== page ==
A Kurdish-American in Mosul

An Interview with Herro Kader Mustafa

by Herro Kader Mustafa
published in MER247

Herro Kader Mustafa is a Kurdish-American, originally from Iraq, who has built an impressive portfolio of responsibilities in the course of her career at the State Department and the National Security Council of the United States. She is currently the acting chief of staff for the undersecretary for political affairs at the State Department. Mustafa served as the senior US civilian official responsible for administering the Iraqi province of Ninawa—of which Mosul is the capital—in the aftermath of the 2003 war. She is the subject of an upcoming documentary entitled American Herro. In May 2008, Mustafa spoke to MERIP about her experiences.

When and under what circumstances did you and your family leave Iraq?

Faded Dreams of Contracted Democracy

by Kevin Begos
published in MER234

Iraq now has an elected provisional national assembly and elected provincial councils. In the end, the $467 million given to a US contractor to build democracy had little to do with these achievements.

The Bush Team Reloaded

by Jim Lobe
published in MER234

On September 20, 2001, just nine days after the attacks on New York and the Pentagon, the Project for the New American Century (PNAC) laid out a consensus agenda for President George W. Bush's “war on terrorism.” In addition to military action to oust the Taliban in Afghanistan and “capture or kill” Osama bin Laden, PNAC called for regime change in Iraq “even if evidence does not link Iraq directly to the attack,” and “appropriate measures of retaliation” against Iran and Syria if they refused to comply with US demands to cut off support for Hizballah.

The Curious Case of Oil-Exporting Jordan

by Pete Moore
published in MER234

From time to time, the boring economic data regurgitated by Jordan’s amply staffed ministries offers up a tantalizing mystery. In the Monthly Statistical Bulletin (May 2004) published by the Central Bank of Jordan, for example, one learns that Jordanian export of refined oil products increased 46 times over from 2002 to 2003 -- a trend that continued well into 2004. This is certainly odd, since Jordan has no proven oil reserves.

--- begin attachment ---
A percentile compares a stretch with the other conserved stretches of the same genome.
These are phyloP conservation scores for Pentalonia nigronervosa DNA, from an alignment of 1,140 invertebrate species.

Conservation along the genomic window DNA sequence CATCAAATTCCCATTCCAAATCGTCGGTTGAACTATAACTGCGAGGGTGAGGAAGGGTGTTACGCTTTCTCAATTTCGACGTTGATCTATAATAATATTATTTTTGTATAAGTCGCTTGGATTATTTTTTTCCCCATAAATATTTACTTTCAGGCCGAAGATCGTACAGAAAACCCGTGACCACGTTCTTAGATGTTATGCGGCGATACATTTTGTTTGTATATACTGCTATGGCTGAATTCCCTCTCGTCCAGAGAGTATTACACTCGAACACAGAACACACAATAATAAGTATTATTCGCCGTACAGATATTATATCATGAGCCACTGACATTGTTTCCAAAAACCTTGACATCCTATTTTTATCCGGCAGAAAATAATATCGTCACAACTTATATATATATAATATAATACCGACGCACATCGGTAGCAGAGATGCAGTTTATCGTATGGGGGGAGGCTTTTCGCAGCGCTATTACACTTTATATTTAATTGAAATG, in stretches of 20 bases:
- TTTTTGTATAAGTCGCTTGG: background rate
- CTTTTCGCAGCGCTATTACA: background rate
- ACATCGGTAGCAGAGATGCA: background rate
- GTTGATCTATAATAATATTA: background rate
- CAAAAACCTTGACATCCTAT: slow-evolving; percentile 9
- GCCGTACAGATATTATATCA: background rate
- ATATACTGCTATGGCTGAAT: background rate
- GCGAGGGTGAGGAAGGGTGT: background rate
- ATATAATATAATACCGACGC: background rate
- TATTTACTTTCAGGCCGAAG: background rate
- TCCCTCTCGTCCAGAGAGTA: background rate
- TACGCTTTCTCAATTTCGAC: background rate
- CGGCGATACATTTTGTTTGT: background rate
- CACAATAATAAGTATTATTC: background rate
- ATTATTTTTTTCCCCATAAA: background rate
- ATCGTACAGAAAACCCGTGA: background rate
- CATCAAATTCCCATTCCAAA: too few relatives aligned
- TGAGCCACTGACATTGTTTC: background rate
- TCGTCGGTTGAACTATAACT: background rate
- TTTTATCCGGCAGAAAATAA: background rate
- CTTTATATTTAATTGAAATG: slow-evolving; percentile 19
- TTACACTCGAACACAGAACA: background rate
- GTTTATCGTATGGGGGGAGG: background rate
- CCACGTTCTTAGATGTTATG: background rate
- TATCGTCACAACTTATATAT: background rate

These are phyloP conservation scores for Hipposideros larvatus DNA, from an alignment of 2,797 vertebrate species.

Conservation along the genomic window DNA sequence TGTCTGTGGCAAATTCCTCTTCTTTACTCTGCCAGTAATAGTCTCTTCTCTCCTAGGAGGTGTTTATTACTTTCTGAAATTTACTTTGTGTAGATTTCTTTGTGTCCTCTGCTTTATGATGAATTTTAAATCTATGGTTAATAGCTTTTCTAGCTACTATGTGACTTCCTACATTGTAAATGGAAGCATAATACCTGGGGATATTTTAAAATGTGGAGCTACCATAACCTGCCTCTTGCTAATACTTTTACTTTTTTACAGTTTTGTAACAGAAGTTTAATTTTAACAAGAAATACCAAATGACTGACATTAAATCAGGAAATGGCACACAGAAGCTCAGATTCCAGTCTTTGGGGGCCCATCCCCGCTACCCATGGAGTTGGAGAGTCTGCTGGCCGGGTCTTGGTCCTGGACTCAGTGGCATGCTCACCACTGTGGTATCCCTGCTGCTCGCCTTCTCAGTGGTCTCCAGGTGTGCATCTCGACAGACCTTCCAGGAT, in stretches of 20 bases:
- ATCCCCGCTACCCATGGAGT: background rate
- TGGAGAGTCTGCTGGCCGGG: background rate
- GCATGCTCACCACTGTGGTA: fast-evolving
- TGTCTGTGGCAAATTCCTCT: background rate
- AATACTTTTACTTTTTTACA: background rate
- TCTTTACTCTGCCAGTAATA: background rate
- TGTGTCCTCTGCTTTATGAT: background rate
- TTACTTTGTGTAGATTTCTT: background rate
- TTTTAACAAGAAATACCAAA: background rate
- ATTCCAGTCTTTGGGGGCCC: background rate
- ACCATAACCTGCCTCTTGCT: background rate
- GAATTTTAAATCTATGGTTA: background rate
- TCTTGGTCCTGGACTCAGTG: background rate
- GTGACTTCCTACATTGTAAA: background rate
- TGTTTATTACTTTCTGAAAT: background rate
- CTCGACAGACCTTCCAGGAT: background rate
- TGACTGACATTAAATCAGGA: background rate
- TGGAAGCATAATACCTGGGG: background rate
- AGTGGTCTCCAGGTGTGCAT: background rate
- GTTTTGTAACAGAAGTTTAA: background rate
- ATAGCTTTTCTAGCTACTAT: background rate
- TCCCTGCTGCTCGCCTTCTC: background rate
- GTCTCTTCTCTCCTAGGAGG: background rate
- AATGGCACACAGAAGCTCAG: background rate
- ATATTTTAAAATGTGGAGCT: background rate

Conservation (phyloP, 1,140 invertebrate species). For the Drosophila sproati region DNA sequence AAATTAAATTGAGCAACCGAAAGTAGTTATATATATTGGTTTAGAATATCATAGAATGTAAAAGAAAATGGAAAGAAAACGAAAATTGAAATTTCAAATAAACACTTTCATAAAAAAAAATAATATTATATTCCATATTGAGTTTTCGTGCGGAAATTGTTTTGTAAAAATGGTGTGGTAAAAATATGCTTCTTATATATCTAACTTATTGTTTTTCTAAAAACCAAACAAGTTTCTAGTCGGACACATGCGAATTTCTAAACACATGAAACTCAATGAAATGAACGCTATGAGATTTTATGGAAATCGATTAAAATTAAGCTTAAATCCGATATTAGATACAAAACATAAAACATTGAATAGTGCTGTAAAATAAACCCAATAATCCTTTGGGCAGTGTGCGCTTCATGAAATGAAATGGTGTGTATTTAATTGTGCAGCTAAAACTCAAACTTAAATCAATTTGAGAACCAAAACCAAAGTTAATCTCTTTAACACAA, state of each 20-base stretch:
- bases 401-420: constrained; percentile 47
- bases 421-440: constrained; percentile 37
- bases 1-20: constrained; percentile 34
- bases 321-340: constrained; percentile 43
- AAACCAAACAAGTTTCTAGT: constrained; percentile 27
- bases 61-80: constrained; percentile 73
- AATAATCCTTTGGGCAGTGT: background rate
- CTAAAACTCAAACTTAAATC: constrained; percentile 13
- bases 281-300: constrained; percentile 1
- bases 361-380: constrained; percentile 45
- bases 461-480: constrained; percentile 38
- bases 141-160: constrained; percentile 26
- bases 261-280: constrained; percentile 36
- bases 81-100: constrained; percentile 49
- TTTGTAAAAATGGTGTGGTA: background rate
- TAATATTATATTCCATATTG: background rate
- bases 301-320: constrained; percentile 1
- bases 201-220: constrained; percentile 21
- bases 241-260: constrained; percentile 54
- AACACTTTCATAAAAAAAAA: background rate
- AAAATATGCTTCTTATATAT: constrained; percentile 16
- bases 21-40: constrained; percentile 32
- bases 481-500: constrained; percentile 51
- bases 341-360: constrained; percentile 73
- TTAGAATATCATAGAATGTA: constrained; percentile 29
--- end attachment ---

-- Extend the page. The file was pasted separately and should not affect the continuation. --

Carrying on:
Iraqi Elections

by Chris Toensing
published in MER234

Just once, one wishes, events in post-invasion Iraq could transpire without instantly being spun as helping or hurting President George W. Bush. There was no such luck after images of Iraqis cheerfully -- even joyously -- voting in the January 30, 2005 elections for a provisional national assembly zipped around the world. Bush, not surprisingly, claimed the images as vindication of the 2003 invasion and proof that his promised “forward march of freedom” in the Middle East is just getting started.

Europe, the US and the Strategic Triangle

by Saad Rahim
published in MER235

Oil is by its very nature a finite commodity. The question has always been not whether it would run out, but when it would. The doomsday scenarios that some predict --mass blackouts and the imminent demise of suburbia -- may be far-fetched, but the era of “peak oil” is here.

From the Editors

published in MER235

There is one cliché about the killing field that is US-occupied Iraq that rings true. There is no “good option,” no magic wand that will make the violence bedeviling the country disappear. The question ought to be which of the bad options offers the best hope for achieving a sovereign Iraq with a minimum of additional suffering for the Iraqi people.

Reading Culture, Identity and Space in US Foreign Policy

by Waleed Hazbun
published in MER236

Inundated by “theories” about the putative role of Islamic and Arab culture in shaping Middle East politics, one might ask: what role does American culture play in US foreign policy? In recent years, some of the most innovative contributions to the study of US relations with the Middle East have come from investigations into the role of culture, identity and space.